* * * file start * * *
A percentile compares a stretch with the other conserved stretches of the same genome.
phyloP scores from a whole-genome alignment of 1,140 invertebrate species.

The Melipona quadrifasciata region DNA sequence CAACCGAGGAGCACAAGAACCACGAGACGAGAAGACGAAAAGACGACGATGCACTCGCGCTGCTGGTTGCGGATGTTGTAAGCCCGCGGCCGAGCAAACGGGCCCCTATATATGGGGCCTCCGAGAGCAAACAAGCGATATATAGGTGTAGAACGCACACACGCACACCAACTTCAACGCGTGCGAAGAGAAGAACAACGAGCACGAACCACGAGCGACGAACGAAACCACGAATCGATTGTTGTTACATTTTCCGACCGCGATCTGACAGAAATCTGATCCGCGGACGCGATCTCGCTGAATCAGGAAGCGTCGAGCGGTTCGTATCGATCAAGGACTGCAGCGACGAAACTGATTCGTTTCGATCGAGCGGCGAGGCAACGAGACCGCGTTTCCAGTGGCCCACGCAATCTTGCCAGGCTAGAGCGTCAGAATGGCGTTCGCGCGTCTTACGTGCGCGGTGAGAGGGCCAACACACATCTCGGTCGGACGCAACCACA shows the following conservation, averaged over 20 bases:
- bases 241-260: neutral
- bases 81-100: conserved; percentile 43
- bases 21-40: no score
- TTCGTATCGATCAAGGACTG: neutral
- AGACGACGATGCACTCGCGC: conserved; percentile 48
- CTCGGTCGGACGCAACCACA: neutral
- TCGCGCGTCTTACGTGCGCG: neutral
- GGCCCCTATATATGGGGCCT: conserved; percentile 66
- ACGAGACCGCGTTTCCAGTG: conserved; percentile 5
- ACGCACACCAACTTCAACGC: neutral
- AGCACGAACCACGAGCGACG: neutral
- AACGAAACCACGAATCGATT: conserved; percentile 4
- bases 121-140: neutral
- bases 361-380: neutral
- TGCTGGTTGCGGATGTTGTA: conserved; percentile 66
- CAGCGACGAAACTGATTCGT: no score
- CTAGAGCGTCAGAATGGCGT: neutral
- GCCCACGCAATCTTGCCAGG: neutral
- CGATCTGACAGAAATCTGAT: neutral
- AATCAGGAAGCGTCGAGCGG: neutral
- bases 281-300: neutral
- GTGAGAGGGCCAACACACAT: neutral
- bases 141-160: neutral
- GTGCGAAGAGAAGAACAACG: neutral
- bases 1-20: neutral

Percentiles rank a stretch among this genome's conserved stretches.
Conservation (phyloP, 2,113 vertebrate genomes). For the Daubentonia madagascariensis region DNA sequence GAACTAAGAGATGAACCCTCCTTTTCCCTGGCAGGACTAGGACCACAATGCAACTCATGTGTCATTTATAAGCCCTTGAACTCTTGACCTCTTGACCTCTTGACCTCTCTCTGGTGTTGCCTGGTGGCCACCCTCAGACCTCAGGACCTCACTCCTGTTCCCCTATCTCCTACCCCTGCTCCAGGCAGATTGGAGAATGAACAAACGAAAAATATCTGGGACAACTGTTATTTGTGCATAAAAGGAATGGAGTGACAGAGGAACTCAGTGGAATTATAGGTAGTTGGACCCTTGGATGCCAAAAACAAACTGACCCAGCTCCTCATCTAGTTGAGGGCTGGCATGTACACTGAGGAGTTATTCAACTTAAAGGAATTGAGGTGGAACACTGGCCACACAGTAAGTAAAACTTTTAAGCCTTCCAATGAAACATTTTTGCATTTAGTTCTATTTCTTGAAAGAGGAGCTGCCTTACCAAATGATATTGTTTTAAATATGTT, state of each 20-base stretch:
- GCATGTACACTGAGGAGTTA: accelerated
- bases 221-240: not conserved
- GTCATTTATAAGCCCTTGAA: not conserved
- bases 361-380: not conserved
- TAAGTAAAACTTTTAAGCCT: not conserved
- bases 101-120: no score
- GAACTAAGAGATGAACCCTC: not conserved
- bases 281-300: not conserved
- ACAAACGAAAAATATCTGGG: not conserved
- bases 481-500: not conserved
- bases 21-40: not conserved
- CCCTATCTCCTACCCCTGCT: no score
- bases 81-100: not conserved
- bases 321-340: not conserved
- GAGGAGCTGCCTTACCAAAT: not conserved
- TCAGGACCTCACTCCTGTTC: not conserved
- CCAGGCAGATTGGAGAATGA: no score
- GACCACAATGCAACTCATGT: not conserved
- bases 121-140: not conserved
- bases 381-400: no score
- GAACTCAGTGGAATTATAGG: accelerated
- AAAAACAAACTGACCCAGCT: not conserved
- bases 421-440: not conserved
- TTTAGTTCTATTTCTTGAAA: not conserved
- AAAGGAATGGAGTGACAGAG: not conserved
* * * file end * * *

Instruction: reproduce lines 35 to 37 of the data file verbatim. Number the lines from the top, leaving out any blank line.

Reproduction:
- TAAGTAAAACTTTTAAGCCT: not conserved
- bases 101-120: no score
- GAACTAAGAGATGAACCCTC: not conserved